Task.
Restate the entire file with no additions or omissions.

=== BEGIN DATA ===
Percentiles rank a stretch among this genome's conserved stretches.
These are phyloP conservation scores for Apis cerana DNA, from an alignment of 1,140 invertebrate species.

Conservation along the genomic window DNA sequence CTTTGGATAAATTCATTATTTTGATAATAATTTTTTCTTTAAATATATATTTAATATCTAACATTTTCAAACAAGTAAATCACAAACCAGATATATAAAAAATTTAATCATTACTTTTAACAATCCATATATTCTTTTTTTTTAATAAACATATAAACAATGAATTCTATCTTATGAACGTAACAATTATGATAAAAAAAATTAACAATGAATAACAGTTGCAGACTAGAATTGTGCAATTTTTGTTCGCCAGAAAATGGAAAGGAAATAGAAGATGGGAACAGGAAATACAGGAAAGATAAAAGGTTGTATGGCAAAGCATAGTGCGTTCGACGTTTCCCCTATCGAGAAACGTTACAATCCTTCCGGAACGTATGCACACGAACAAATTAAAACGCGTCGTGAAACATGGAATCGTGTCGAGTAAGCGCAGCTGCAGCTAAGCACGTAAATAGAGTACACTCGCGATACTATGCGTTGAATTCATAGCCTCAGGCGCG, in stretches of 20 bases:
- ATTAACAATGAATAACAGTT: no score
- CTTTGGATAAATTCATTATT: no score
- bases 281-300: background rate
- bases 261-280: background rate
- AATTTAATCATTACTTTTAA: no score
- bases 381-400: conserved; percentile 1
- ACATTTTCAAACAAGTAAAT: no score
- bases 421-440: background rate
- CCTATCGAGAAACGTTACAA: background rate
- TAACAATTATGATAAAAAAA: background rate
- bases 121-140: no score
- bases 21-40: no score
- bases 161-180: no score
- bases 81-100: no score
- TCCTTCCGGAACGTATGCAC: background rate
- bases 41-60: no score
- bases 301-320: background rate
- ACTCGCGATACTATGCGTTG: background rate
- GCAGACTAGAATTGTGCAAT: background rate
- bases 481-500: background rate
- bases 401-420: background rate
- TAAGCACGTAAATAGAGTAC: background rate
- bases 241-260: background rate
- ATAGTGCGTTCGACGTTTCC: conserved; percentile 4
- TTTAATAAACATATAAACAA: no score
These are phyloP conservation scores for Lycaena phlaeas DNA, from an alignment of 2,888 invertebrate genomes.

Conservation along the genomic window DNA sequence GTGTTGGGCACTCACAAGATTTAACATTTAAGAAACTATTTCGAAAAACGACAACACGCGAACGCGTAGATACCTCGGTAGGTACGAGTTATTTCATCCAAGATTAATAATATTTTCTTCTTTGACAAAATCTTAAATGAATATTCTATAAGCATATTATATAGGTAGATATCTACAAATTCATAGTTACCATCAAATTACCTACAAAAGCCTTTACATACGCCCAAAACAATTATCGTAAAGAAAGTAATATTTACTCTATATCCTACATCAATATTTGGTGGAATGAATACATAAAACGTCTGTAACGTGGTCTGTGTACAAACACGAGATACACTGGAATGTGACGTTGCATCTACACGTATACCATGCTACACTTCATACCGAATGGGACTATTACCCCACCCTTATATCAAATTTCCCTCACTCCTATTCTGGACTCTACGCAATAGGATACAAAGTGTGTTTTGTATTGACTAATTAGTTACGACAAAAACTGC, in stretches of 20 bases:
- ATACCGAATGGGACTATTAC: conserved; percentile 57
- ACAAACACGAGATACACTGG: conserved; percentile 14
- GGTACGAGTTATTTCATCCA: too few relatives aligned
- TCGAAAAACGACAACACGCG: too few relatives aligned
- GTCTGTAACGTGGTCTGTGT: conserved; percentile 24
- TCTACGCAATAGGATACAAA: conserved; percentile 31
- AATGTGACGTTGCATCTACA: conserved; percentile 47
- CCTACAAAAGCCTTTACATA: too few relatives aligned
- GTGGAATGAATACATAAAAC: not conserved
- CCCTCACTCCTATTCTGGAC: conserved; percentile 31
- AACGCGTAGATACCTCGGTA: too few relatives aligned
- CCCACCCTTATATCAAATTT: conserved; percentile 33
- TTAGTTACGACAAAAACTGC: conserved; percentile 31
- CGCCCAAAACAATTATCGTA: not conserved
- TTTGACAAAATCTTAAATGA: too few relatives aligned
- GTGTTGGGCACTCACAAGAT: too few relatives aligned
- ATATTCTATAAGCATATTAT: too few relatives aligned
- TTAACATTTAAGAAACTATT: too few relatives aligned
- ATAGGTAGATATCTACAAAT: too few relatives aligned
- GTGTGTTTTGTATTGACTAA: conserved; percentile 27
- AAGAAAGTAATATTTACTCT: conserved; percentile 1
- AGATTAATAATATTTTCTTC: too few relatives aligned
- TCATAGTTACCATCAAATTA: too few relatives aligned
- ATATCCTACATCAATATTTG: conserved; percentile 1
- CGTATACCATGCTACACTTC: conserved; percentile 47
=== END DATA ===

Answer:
Percentiles rank a stretch among this genome's conserved stretches.
These are phyloP conservation scores for Apis cerana DNA, from an alignment of 1,140 invertebrate species.

Conservation along the genomic window DNA sequence CTTTGGATAAATTCATTATTTTGATAATAATTTTTTCTTTAAATATATATTTAATATCTAACATTTTCAAACAAGTAAATCACAAACCAGATATATAAAAAATTTAATCATTACTTTTAACAATCCATATATTCTTTTTTTTTAATAAACATATAAACAATGAATTCTATCTTATGAACGTAACAATTATGATAAAAAAAATTAACAATGAATAACAGTTGCAGACTAGAATTGTGCAATTTTTGTTCGCCAGAAAATGGAAAGGAAATAGAAGATGGGAACAGGAAATACAGGAAAGATAAAAGGTTGTATGGCAAAGCATAGTGCGTTCGACGTTTCCCCTATCGAGAAACGTTACAATCCTTCCGGAACGTATGCACACGAACAAATTAAAACGCGTCGTGAAACATGGAATCGTGTCGAGTAAGCGCAGCTGCAGCTAAGCACGTAAATAGAGTACACTCGCGATACTATGCGTTGAATTCATAGCCTCAGGCGCG, in stretches of 20 bases:
- ATTAACAATGAATAACAGTT: no score
- CTTTGGATAAATTCATTATT: no score
- bases 281-300: background rate
- bases 261-280: background rate
- AATTTAATCATTACTTTTAA: no score
- bases 381-400: conserved; percentile 1
- ACATTTTCAAACAAGTAAAT: no score
- bases 421-440: background rate
- CCTATCGAGAAACGTTACAA: background rate
- TAACAATTATGATAAAAAAA: background rate
- bases 121-140: no score
- bases 21-40: no score
- bases 161-180: no score
- bases 81-100: no score
- TCCTTCCGGAACGTATGCAC: background rate
- bases 41-60: no score
- bases 301-320: background rate
- ACTCGCGATACTATGCGTTG: background rate
- GCAGACTAGAATTGTGCAAT: background rate
- bases 481-500: background rate
- bases 401-420: background rate
- TAAGCACGTAAATAGAGTAC: background rate
- bases 241-260: background rate
- ATAGTGCGTTCGACGTTTCC: conserved; percentile 4
- TTTAATAAACATATAAACAA: no score
These are phyloP conservation scores for Lycaena phlaeas DNA, from an alignment of 2,888 invertebrate genomes.

Conservation along the genomic window DNA sequence GTGTTGGGCACTCACAAGATTTAACATTTAAGAAACTATTTCGAAAAACGACAACACGCGAACGCGTAGATACCTCGGTAGGTACGAGTTATTTCATCCAAGATTAATAATATTTTCTTCTTTGACAAAATCTTAAATGAATATTCTATAAGCATATTATATAGGTAGATATCTACAAATTCATAGTTACCATCAAATTACCTACAAAAGCCTTTACATACGCCCAAAACAATTATCGTAAAGAAAGTAATATTTACTCTATATCCTACATCAATATTTGGTGGAATGAATACATAAAACGTCTGTAACGTGGTCTGTGTACAAACACGAGATACACTGGAATGTGACGTTGCATCTACACGTATACCATGCTACACTTCATACCGAATGGGACTATTACCCCACCCTTATATCAAATTTCCCTCACTCCTATTCTGGACTCTACGCAATAGGATACAAAGTGTGTTTTGTATTGACTAATTAGTTACGACAAAAACTGC, in stretches of 20 bases:
- ATACCGAATGGGACTATTAC: conserved; percentile 57
- ACAAACACGAGATACACTGG: conserved; percentile 14
- GGTACGAGTTATTTCATCCA: too few relatives aligned
- TCGAAAAACGACAACACGCG: too few relatives aligned
- GTCTGTAACGTGGTCTGTGT: conserved; percentile 24
- TCTACGCAATAGGATACAAA: conserved; percentile 31
- AATGTGACGTTGCATCTACA: conserved; percentile 47
- CCTACAAAAGCCTTTACATA: too few relatives aligned
- GTGGAATGAATACATAAAAC: not conserved
- CCCTCACTCCTATTCTGGAC: conserved; percentile 31
- AACGCGTAGATACCTCGGTA: too few relatives aligned
- CCCACCCTTATATCAAATTT: conserved; percentile 33
- TTAGTTACGACAAAAACTGC: conserved; percentile 31
- CGCCCAAAACAATTATCGTA: not conserved
- TTTGACAAAATCTTAAATGA: too few relatives aligned
- GTGTTGGGCACTCACAAGAT: too few relatives aligned
- ATATTCTATAAGCATATTAT: too few relatives aligned
- TTAACATTTAAGAAACTATT: too few relatives aligned
- ATAGGTAGATATCTACAAAT: too few relatives aligned
- GTGTGTTTTGTATTGACTAA: conserved; percentile 27
- AAGAAAGTAATATTTACTCT: conserved; percentile 1
- AGATTAATAATATTTTCTTC: too few relatives aligned
- TCATAGTTACCATCAAATTA: too few relatives aligned
- ATATCCTACATCAATATTTG: conserved; percentile 1
- CGTATACCATGCTACACTTC: conserved; percentile 47